The St. Louis Cardinals fired their bullpen coach and promoted his replacement from within.
After Luhnow took over scouting, the draft and the minor league system and general manager Walt Jocketty was fired following the 2007 season, much of the publicly-visible discord seemed to die down, as a more business-as-usual mode appeared in place.
There were still underlying issues, however. For example, late in the 2009 season, major league pitching coach Dave Duncan went public with concerns over minor league preparation of youngsters arriving in St. Louis.
Apparently, while the messages were being delivered, organizational change was not occurring fast enough for some.
Following the 2010 season, long-time bullpen coach Marty Mason, Duncan’s right-hand man, was let go by the Cardinals. The primary reason stated had little or nothing to do with Mason’s performance in his job. Instead, Mason was sent packing because of his ongoing and outspoken criticism of the organization’s player development processes.
Mason had been in his job for 11 years and employed by the organization as a coach for a quarter century. In an unusual stretch following a long period of continuity, the 52-year-old became the second member of Tony La Russa’s staff to be fired in two seasons. Hitting coach Hal McRae departed one year ago to make room for Mark McGwire.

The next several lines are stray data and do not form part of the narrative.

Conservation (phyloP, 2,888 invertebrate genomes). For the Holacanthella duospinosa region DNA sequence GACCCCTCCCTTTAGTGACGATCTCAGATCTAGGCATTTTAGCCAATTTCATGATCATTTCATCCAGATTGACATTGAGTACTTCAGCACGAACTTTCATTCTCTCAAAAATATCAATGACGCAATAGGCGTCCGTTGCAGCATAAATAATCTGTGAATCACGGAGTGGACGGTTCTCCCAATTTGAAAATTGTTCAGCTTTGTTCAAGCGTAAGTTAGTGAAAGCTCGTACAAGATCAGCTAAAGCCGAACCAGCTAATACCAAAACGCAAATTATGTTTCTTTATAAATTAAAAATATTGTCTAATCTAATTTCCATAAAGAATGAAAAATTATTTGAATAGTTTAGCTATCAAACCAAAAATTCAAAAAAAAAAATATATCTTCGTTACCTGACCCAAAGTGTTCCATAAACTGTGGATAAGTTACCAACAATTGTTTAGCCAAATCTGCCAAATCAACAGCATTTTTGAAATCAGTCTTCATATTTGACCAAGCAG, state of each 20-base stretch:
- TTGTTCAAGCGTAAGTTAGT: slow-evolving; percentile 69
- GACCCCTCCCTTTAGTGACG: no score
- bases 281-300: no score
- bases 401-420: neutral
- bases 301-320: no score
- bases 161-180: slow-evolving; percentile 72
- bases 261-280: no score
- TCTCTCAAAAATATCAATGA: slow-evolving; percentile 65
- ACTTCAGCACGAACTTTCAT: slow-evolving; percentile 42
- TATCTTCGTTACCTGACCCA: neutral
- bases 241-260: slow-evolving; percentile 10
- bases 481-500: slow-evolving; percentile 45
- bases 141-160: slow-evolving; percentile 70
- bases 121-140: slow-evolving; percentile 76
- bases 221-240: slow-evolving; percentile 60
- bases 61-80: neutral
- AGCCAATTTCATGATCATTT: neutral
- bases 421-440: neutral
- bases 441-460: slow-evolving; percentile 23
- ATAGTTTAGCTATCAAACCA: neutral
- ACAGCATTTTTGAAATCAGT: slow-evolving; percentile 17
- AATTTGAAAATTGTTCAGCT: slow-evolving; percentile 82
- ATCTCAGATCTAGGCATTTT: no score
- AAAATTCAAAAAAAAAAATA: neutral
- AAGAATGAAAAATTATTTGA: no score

A side benefit presented for Mason’s removal was to open up a job promotion for a deserving minor league coach, an opportunity missed when McGwire was hired from outside the organizational ranks. Mason was replaced by Jupiter-based minor league pitching coordinator Derek Lilliquist.
Lilliquist was the first internal promotion to the Cardinals major league staff since Joe Pettini was moved up from minor league field coordinator to bench coach nine years earlier. That same year, 2002, Lilliquist first joined the organization. At the age of 44, the former major league left-handed pitcher becomes the youngest coach on the staff.
Through the actions surrounding Mason’s dismissal, general manager John Mozeliak made it clear that he is expecting his entire organization to pull together.
Update: On Thursday, December 16, the Chicago Cubs named Mason their 2011 pitching coach for Double-A Tennessee.